Tuesday, January 21, 2014

The "Death" of a Church

A church very close to where I live was just sold for $2.2M to developers. I'm not sure what the deal is, or why the church decided to sell. Perhaps they are taking the money and starting a new ministry somewhere else; perhaps they are moving somewhere else in the neighborhood; perhaps the community slowly died, and the building was only a shell of what the community used to be. I work elsewhere in the city on Sunday mornings, so I haven't been around to see whether or not there are active church services there or not. A reasonable amount of internet snooping led to no new information, and so I'm left with my conjectures.

A few neighborhood blogs have covered the announcement, most notably Frozen Tropics and HStreetGreatStreet. This is the former church of St. John Church of God, if you're wondering which one:

St. John Church of God, Jan. 21, 2014, H&13

Near the front steps:

The former St. John Church of God, Jan. 21, 2014

The chain and lock seem just a little heartbreaking to this Vicar, and when I peered in the front doors, the door to the sanctuary was open, revealing the pews and "Do this in remembrance" lettered on the altar and all the little things that make a regular building a church, hymnals in the pews and signs to the bathroom and bulletin boards with outdated announcements no one has bothered to take down. I found myself a little sad for this little church.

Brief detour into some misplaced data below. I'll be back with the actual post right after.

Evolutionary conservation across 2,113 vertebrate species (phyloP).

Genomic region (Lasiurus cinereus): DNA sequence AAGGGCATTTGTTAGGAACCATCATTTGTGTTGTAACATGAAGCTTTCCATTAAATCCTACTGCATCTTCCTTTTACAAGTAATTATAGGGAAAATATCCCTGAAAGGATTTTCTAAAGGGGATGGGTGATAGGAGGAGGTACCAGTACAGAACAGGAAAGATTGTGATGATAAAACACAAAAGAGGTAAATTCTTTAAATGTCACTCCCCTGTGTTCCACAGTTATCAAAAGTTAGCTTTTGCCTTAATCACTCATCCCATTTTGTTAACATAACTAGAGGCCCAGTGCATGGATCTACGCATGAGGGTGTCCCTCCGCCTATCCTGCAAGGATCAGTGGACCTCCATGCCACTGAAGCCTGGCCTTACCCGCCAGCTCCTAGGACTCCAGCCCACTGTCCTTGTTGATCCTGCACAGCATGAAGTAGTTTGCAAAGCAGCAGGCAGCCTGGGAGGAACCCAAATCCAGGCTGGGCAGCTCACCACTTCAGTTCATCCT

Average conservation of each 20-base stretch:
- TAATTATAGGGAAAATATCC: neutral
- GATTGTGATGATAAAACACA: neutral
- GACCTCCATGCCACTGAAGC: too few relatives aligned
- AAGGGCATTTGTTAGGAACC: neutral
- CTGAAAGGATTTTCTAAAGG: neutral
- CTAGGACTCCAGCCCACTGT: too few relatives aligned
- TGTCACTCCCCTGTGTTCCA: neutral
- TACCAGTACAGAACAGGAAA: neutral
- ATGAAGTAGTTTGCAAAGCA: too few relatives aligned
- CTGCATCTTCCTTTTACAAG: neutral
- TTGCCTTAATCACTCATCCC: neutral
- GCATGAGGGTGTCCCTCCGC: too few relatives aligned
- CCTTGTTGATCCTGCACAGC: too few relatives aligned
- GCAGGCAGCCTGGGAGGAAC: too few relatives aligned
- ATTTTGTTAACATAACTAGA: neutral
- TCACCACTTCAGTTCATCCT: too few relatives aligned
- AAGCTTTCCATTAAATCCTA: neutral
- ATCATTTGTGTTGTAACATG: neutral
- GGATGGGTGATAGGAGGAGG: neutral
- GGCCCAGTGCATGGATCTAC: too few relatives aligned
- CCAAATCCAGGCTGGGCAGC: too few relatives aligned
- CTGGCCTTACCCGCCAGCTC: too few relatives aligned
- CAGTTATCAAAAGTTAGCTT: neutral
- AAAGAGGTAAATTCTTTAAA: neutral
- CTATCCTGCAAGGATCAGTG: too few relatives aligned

But. Church buildings shouldn't be museums of places where people used to gather in faith but now sit empty. Church buildings shouldn't burden their congregants to the point where all they do is maintain the building and neglect their mission. Church buildings shouldn't exist just for the sake of existing. The building of the church isn't the church, the building is just a place for the people who make up the church to use as a tool for mission. And if that building is getting in the way of the church doing what the church should actually be doing, it needs to go. Period.

I'm not saying that the church building can't be the center of gravity for a community, or a place of sacred reflection that feeds the souls of those who come to worship there. But if the building itself becomes the object of worship, it needs to go. I wonder how many hundreds of thousands of faith communities could be set free if only they could get rid of the idol that is their church building. I wonder what these communities would discover about themselves, about their priorities, about their faith, if they were willing to set out on an adventure, to see their building as a tool for doing ministry in the world around them.

So, on further reflection, I'm not sad for the community, or that little church building, of St. John Church of God. Good for them for going out on faith and moving on, in whatever direction they are taking.

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